That moment crystallizes the retooled strategy of the Obama campaign that will in all likelihood take us through Election Day. It’s not necessarily the economy, stupid – it’s character. If Massachusetts Mitt is going to show up for the rest of the campaign, then expect him to be painted, in the words of Jon Huntsman, as a “perfectly lubricated weathervane.” 

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Romney - A man without a plan

Never mind the usual boxing-style debate roundups or overblown tactical analysis. That’s all well and good – and what a lot of reporters specialize in – but it doesn’t tell us what we really need to know. What’s important to take away from last night’s debate, and every debate, is what it tells us about policy. Last night told us a lot.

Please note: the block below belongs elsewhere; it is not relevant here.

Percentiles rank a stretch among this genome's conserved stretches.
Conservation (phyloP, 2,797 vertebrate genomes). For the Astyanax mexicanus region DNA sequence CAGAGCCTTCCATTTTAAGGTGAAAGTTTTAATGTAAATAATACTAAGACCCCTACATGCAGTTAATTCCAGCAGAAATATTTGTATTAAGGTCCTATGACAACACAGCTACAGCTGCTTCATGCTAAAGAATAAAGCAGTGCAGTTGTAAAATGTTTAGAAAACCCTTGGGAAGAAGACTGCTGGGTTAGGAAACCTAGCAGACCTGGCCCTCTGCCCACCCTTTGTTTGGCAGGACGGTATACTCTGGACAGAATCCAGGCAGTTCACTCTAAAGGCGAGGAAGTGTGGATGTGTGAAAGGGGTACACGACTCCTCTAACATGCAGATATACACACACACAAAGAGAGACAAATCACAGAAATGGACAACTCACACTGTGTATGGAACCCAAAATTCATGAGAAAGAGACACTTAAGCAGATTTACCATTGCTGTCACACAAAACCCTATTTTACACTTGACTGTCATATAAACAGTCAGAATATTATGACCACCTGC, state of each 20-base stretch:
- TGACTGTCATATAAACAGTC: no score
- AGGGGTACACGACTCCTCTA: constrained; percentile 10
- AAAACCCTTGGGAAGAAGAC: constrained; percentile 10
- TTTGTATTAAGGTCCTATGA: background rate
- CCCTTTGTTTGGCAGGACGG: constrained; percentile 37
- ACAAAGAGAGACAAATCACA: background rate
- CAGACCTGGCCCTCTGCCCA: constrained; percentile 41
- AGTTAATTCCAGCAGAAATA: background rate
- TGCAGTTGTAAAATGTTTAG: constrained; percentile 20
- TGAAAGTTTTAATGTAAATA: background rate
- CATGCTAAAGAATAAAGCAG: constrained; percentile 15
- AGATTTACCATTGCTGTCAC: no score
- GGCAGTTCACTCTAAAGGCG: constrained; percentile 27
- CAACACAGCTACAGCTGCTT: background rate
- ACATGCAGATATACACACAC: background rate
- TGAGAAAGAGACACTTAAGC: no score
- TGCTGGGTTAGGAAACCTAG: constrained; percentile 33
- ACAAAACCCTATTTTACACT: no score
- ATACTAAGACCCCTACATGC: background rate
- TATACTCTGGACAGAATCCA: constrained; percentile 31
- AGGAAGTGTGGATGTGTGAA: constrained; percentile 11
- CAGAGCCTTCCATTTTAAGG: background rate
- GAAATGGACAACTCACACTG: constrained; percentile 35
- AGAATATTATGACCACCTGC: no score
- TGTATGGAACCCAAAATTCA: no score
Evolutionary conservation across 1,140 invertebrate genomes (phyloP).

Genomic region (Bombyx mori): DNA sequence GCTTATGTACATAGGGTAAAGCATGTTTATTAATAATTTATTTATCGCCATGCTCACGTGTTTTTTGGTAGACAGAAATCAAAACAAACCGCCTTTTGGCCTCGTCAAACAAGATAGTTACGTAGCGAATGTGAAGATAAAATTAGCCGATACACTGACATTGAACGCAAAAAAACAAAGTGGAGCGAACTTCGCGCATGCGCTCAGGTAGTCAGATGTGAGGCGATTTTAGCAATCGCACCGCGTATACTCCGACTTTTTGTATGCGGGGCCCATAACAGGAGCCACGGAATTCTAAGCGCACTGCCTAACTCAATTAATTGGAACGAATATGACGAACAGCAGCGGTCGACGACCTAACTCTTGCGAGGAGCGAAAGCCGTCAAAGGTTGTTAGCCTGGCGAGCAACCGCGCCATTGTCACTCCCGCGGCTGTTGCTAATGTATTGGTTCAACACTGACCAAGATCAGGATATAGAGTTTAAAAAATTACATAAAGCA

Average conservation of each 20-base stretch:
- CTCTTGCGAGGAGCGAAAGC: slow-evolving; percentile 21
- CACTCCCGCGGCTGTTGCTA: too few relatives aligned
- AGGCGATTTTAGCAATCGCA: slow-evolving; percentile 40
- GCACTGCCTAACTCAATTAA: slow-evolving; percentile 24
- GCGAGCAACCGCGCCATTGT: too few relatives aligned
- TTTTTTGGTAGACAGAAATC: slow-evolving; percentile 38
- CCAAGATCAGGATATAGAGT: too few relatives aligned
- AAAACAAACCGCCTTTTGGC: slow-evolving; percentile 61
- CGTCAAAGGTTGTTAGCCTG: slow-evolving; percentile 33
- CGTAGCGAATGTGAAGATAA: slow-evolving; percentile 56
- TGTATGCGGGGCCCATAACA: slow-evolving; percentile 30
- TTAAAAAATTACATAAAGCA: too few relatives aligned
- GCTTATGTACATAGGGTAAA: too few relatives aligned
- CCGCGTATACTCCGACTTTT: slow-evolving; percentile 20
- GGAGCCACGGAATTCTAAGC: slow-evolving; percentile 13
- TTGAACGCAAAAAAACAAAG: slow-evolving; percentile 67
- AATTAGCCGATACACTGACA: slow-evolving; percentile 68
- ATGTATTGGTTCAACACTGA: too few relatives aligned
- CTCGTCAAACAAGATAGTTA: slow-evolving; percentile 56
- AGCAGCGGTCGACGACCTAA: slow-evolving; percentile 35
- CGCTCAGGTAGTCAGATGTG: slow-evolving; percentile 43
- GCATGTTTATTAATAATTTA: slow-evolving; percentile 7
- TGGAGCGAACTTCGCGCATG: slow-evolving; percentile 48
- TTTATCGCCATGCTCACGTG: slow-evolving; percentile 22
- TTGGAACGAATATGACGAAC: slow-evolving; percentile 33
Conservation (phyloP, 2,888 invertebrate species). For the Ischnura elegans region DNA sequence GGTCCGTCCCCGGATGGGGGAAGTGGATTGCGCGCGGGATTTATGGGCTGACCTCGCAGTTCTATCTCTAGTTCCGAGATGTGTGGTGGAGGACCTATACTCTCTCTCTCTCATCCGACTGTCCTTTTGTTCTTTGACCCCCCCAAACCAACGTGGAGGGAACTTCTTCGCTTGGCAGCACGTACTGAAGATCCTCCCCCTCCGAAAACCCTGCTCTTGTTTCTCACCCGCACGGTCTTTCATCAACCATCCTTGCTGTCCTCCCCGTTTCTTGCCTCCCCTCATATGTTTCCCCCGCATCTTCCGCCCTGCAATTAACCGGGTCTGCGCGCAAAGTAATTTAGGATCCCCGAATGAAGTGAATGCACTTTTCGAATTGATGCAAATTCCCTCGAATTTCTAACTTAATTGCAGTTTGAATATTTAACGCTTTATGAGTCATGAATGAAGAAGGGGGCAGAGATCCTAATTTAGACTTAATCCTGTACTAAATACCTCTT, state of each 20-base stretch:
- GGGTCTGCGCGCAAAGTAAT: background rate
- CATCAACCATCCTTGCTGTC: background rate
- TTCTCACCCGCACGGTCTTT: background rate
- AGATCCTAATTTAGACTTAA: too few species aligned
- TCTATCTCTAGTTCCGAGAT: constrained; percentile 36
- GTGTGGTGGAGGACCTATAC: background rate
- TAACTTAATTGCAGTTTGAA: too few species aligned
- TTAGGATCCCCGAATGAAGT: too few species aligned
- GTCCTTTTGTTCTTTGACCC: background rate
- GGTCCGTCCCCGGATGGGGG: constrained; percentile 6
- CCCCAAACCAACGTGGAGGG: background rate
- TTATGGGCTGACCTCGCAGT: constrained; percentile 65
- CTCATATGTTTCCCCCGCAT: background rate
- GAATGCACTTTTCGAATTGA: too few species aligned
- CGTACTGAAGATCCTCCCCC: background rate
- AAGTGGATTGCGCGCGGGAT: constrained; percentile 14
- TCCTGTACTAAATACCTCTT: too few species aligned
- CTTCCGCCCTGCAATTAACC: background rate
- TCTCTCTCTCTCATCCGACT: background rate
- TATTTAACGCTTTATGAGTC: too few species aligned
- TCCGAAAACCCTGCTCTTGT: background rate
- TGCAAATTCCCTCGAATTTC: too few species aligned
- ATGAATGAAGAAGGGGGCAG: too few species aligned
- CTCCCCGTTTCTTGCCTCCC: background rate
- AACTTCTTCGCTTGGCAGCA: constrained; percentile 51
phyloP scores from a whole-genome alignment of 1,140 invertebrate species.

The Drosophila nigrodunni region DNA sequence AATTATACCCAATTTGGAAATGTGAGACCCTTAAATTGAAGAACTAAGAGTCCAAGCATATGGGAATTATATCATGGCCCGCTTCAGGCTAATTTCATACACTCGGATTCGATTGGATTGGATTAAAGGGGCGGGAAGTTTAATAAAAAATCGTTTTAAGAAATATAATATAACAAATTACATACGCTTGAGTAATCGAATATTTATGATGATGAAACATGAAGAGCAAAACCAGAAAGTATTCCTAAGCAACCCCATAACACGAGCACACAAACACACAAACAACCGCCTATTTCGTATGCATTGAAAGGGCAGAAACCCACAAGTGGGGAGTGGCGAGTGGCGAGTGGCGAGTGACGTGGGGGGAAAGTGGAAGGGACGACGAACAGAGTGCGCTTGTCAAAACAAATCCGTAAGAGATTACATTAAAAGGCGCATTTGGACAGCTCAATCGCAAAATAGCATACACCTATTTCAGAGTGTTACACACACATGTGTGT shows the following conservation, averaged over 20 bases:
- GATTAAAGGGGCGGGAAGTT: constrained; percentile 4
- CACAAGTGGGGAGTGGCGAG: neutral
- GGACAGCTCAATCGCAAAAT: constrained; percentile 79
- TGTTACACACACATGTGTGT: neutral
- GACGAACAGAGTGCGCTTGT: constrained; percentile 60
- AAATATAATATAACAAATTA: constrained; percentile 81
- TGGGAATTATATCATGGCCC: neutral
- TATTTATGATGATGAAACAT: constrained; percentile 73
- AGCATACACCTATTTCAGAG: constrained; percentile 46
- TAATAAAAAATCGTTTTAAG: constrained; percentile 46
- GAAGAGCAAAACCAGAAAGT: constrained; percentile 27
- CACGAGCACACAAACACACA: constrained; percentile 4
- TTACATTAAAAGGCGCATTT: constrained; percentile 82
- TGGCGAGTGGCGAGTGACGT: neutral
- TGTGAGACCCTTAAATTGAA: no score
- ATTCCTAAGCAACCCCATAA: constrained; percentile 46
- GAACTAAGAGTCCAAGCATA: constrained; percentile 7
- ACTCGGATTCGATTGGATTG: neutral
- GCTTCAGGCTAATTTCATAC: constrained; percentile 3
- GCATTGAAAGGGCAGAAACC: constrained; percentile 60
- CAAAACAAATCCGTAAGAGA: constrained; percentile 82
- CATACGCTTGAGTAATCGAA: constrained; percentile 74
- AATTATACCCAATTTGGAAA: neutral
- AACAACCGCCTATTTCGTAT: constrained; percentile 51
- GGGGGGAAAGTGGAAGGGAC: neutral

The big takeaway is that Mitt Romney doesn’t have an economic plan. You can sugarcoat it, wave your arms around to create a distraction, and dress it up with a hundred right-wing studies, but there’s nothing really there. When he told moderator Candy Crowley with an annoyed smirk, “Of course my numbers add up,” tens of millions of Americans saw the bluster of an executive who didn’t prepare for a board meeting and didn’t expect to be called on it.

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Politicizing the Benghazi attacks

The killing of four American patriots in Benghazi, Libya last month was an act of terror. Those four Americans, including the U.S. Ambassador Chris Stevens, represented the best of our country. They put their lives on the line to advance American interests in a volatile region. They deserved the support of their government back home.